Vikings Week 2 Performance Analysis
Defensively, the Vikings struggled to slow Eagles quarterback Jalen Hurts and the rest of Philadelphia’s offensive playmakers. But Minnesota was able to step up in the second half, allowing no points.
Hasan said part of the Vikings’ success in the second half was due to the adjustments they made at half-time. He wrote:
The Vikings opted out of blitzing until midway through the third quarter, finishing the night with five blitzes out of 39 surrenders. In those five blitzes, the Eagles completed two passes, won no first downs, threw one interception and took one sack. They’re averaging 3.2 yards per play and minus-5.8 adjusted yards per play after factoring in the interception.
Hasan noted that NFL defenses today play more of a game zone style that helps determine which receiver a defender will follow and provide tight coverage. He said using this approach makes it harder for opposing quarterbacks to “attack the seams” of a zone defense.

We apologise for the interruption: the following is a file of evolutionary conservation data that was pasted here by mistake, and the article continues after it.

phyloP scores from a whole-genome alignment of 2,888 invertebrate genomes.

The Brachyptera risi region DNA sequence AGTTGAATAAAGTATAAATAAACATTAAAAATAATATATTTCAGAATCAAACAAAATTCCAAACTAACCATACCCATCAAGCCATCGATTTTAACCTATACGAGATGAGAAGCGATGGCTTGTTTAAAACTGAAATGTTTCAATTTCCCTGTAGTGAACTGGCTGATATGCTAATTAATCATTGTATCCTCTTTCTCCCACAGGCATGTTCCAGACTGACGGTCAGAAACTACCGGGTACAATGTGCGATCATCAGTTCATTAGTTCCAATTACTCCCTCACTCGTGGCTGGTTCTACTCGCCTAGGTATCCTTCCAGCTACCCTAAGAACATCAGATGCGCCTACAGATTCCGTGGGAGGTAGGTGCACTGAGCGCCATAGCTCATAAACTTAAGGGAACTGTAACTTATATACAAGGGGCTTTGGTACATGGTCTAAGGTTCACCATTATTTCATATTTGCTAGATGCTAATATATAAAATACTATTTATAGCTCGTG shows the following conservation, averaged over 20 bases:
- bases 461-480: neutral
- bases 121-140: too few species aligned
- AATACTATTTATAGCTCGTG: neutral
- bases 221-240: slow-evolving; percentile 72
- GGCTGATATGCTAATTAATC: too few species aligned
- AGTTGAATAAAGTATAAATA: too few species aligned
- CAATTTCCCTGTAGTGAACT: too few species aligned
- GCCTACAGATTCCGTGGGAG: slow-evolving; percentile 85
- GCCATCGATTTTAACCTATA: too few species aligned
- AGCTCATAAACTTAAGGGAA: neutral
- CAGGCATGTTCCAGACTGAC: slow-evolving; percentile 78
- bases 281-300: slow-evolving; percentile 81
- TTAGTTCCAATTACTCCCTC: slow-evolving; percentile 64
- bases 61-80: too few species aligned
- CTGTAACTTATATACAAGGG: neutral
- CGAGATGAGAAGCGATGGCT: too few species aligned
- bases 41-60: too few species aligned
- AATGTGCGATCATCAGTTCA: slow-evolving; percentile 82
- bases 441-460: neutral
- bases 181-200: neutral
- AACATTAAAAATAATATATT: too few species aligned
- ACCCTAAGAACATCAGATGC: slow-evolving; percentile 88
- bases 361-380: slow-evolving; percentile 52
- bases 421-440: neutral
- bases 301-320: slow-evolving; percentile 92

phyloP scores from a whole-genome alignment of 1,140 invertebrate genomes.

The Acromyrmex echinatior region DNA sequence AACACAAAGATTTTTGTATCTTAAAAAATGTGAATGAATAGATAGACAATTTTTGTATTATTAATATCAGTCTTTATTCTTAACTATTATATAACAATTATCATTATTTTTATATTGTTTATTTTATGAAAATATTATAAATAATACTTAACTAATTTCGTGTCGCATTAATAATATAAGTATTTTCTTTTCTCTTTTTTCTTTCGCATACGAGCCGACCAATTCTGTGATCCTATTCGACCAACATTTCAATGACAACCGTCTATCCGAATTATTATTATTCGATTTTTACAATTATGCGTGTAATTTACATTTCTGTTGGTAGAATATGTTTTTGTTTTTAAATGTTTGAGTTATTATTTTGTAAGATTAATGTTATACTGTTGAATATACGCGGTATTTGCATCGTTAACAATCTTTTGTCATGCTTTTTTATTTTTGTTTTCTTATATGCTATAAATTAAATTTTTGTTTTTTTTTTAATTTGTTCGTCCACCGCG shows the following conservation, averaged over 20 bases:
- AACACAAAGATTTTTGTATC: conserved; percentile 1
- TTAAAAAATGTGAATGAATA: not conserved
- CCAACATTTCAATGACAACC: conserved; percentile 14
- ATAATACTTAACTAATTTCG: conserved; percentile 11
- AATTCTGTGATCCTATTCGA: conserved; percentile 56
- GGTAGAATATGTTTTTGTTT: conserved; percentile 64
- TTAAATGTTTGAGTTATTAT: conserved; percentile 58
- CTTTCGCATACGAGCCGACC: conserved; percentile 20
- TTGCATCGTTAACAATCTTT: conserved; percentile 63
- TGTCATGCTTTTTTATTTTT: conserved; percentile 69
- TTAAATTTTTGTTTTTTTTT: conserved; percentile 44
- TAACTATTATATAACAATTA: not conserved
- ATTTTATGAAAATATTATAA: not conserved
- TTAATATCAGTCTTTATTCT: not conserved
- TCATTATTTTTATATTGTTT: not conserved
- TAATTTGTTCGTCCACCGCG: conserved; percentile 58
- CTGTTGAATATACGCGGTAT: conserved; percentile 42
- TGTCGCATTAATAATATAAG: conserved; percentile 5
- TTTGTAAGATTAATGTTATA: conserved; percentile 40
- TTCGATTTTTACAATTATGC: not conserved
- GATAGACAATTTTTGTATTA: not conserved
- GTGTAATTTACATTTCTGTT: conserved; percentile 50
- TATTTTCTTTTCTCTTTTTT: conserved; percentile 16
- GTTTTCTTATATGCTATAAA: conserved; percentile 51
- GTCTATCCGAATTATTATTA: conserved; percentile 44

But where Hurts and the Eagles found repeated success on offense was “attacking the seams” of the traditional area that the Vikings and defensive coordinator Ed Donatell used in a bid to not allow Hurts to show. his dual threat abilities.
Traditional zone defenses are not doomed against modern quarterbacks, and a failure to execute at all levels of defense was more to blame. But Ed Donatell’s unit didn’t practice as much during training camp, and relying on a setup they didn’t have much experience with would make failure much more likely.